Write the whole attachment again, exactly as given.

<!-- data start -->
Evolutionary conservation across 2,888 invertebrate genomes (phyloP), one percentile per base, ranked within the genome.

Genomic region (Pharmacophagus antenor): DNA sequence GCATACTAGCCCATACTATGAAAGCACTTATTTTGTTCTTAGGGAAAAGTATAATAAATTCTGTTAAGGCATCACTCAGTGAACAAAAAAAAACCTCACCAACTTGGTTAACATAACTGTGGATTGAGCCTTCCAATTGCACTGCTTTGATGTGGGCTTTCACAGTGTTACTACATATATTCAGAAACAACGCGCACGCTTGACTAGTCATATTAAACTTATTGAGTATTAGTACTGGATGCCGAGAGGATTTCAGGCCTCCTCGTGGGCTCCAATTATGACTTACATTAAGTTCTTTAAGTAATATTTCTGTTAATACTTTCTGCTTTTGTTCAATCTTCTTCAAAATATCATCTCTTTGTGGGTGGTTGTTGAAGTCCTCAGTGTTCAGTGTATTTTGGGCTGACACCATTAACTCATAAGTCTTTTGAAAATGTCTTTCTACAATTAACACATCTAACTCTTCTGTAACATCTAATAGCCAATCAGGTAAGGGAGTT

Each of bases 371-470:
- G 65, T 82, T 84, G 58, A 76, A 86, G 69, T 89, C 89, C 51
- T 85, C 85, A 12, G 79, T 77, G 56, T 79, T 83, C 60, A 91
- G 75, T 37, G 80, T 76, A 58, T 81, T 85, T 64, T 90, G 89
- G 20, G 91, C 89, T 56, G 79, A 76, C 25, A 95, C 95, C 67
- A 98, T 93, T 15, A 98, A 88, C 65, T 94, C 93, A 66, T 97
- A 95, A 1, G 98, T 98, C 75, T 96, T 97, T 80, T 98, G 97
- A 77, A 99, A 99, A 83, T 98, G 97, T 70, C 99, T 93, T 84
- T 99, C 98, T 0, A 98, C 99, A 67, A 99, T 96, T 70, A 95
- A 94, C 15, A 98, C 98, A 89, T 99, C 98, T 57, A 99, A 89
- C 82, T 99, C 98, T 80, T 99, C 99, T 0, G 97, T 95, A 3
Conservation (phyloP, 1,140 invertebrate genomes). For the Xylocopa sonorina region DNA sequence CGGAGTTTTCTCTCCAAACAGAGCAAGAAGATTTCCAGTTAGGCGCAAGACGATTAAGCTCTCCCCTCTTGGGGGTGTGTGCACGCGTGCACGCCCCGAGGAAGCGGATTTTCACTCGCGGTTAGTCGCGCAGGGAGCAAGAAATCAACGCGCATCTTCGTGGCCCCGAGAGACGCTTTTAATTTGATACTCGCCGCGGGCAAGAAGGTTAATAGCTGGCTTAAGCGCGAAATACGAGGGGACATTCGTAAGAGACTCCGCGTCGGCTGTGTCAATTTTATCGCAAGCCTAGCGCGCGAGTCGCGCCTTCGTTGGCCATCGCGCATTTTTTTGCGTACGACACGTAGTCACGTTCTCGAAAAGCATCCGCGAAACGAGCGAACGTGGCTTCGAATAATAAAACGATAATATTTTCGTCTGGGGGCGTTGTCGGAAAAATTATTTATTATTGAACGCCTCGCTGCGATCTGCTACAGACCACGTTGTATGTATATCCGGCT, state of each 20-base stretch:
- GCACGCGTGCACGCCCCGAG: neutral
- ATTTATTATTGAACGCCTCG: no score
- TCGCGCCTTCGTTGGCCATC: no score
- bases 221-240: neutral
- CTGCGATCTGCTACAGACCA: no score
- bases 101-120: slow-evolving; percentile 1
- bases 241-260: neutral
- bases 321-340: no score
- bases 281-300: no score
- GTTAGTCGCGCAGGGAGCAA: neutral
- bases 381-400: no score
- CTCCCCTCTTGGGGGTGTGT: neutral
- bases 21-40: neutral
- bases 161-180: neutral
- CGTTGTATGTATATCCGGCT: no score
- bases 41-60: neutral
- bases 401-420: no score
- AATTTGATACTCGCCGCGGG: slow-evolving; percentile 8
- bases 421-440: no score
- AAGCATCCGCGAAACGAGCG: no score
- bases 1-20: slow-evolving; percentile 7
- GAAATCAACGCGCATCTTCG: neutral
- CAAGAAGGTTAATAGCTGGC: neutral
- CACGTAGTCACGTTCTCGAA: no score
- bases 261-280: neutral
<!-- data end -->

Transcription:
Evolutionary conservation across 2,888 invertebrate genomes (phyloP), one percentile per base, ranked within the genome.

Genomic region (Pharmacophagus antenor): DNA sequence GCATACTAGCCCATACTATGAAAGCACTTATTTTGTTCTTAGGGAAAAGTATAATAAATTCTGTTAAGGCATCACTCAGTGAACAAAAAAAAACCTCACCAACTTGGTTAACATAACTGTGGATTGAGCCTTCCAATTGCACTGCTTTGATGTGGGCTTTCACAGTGTTACTACATATATTCAGAAACAACGCGCACGCTTGACTAGTCATATTAAACTTATTGAGTATTAGTACTGGATGCCGAGAGGATTTCAGGCCTCCTCGTGGGCTCCAATTATGACTTACATTAAGTTCTTTAAGTAATATTTCTGTTAATACTTTCTGCTTTTGTTCAATCTTCTTCAAAATATCATCTCTTTGTGGGTGGTTGTTGAAGTCCTCAGTGTTCAGTGTATTTTGGGCTGACACCATTAACTCATAAGTCTTTTGAAAATGTCTTTCTACAATTAACACATCTAACTCTTCTGTAACATCTAATAGCCAATCAGGTAAGGGAGTT

Each of bases 371-470:
- G 65, T 82, T 84, G 58, A 76, A 86, G 69, T 89, C 89, C 51
- T 85, C 85, A 12, G 79, T 77, G 56, T 79, T 83, C 60, A 91
- G 75, T 37, G 80, T 76, A 58, T 81, T 85, T 64, T 90, G 89
- G 20, G 91, C 89, T 56, G 79, A 76, C 25, A 95, C 95, C 67
- A 98, T 93, T 15, A 98, A 88, C 65, T 94, C 93, A 66, T 97
- A 95, A 1, G 98, T 98, C 75, T 96, T 97, T 80, T 98, G 97
- A 77, A 99, A 99, A 83, T 98, G 97, T 70, C 99, T 93, T 84
- T 99, C 98, T 0, A 98, C 99, A 67, A 99, T 96, T 70, A 95
- A 94, C 15, A 98, C 98, A 89, T 99, C 98, T 57, A 99, A 89
- C 82, T 99, C 98, T 80, T 99, C 99, T 0, G 97, T 95, A 3
Conservation (phyloP, 1,140 invertebrate genomes). For the Xylocopa sonorina region DNA sequence CGGAGTTTTCTCTCCAAACAGAGCAAGAAGATTTCCAGTTAGGCGCAAGACGATTAAGCTCTCCCCTCTTGGGGGTGTGTGCACGCGTGCACGCCCCGAGGAAGCGGATTTTCACTCGCGGTTAGTCGCGCAGGGAGCAAGAAATCAACGCGCATCTTCGTGGCCCCGAGAGACGCTTTTAATTTGATACTCGCCGCGGGCAAGAAGGTTAATAGCTGGCTTAAGCGCGAAATACGAGGGGACATTCGTAAGAGACTCCGCGTCGGCTGTGTCAATTTTATCGCAAGCCTAGCGCGCGAGTCGCGCCTTCGTTGGCCATCGCGCATTTTTTTGCGTACGACACGTAGTCACGTTCTCGAAAAGCATCCGCGAAACGAGCGAACGTGGCTTCGAATAATAAAACGATAATATTTTCGTCTGGGGGCGTTGTCGGAAAAATTATTTATTATTGAACGCCTCGCTGCGATCTGCTACAGACCACGTTGTATGTATATCCGGCT, state of each 20-base stretch:
- GCACGCGTGCACGCCCCGAG: neutral
- ATTTATTATTGAACGCCTCG: no score
- TCGCGCCTTCGTTGGCCATC: no score
- bases 221-240: neutral
- CTGCGATCTGCTACAGACCA: no score
- bases 101-120: slow-evolving; percentile 1
- bases 241-260: neutral
- bases 321-340: no score
- bases 281-300: no score
- GTTAGTCGCGCAGGGAGCAA: neutral
- bases 381-400: no score
- CTCCCCTCTTGGGGGTGTGT: neutral
- bases 21-40: neutral
- bases 161-180: neutral
- CGTTGTATGTATATCCGGCT: no score
- bases 41-60: neutral
- bases 401-420: no score
- AATTTGATACTCGCCGCGGG: slow-evolving; percentile 8
- bases 421-440: no score
- AAGCATCCGCGAAACGAGCG: no score
- bases 1-20: slow-evolving; percentile 7
- GAAATCAACGCGCATCTTCG: neutral
- CAAGAAGGTTAATAGCTGGC: neutral
- CACGTAGTCACGTTCTCGAA: no score
- bases 261-280: neutral